Machine learning: The next transformational technology
Machine learning has joined artificial intelligence (AI) as the hottest technology topics of 2018. We asked our expert influencers to share their thoughts on the state of the industry: where it's going, and how and why companies should be adopting machine learning and AI.
Joining us are Ronald van Loon, director of Adversitement; Dr. Manjeet Rege, associate professor of graduate programs in software at the University of St. Thomas; Jennifer Shin, founder, @8PathSolutions; Colin Sumter, Analyst, CrowdMole; Daniel Yarmoluk, Director of IIoT & Data Science, ATEK Access Technologies; and Dr. Craig Brown, CEO, STEM Resource Partners.
What is driving the momentum and urgency for companies to adopt machine learning and AI?
Dr. Manjeet Rege: It is no more a question of whether you want to adopt an AI strategy, it's a matter of how soon. The momentum and urgency you see today with companies wanting to adopt machine learning and AI can mainly be attributed to three factors.
First, with the cost of data storage having grown to negligible levels compared to what it was 15 years ago, enterprises find themselves archiving large amounts of data. In addition, the rate at which data is generated has gone up exponentially with mobile computing and IoT (Internet of Things). Second, earlier enterprises had to heavily invest in hardware to process and analyze large amounts of data. Now, one can easily deploy your machine learning pipeline in the cloud without having to worry about the expenditure upfront. Third, we have seen major advancements in the field of machine learning. Previously, there were some practical challenges in building and training large neural networks. Now, with deep learning, it is now possible to build, train and deploy those and evaluate the effectiveness quickly.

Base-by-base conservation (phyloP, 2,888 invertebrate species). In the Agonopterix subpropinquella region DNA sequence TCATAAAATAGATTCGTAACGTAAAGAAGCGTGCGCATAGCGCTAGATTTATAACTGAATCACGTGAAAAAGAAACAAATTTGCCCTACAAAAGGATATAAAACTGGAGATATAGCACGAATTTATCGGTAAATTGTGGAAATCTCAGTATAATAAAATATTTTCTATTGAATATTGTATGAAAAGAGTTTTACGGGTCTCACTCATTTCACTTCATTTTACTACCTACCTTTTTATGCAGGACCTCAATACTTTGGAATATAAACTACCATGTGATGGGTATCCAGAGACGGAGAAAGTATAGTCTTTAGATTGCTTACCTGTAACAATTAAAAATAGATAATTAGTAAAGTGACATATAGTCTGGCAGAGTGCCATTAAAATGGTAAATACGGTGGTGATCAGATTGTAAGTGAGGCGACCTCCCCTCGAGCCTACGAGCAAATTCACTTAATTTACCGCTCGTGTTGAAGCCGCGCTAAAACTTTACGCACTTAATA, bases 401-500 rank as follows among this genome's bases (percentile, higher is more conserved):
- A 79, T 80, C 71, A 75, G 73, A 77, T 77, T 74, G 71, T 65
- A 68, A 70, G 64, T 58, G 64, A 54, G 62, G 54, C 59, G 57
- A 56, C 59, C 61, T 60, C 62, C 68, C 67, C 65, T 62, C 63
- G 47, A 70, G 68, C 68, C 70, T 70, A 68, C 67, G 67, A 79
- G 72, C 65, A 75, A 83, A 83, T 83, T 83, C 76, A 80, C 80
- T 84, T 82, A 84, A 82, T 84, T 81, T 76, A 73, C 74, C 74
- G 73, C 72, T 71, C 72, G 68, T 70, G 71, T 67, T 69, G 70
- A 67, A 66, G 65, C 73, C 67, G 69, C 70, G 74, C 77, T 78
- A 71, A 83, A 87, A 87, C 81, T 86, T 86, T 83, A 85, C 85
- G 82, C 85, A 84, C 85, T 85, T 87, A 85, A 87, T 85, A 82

Jennifer Shin: The momentum for machine learning is both the business and consumer sectors, which is not a common occurrence. With the availability of open source software, the general public has access to code that might have only been of interest to researchers in the past. The interest from the public has pushed the urgency of adopting machine learning and AI in order to stay more competitive as well as to improve their brand by incorporating cutting edge technology.
Daniel Yarmoluk: We are living in the age of disruption and companies must disrupt themselves or be disrupted. Larger enterprise clients are often conflicted between quarterly results and "minding the store" and time-consuming internal meetings rather than true innovation. The convergence of technologies is like nothing we've seen before in humanity, and things change very quickly.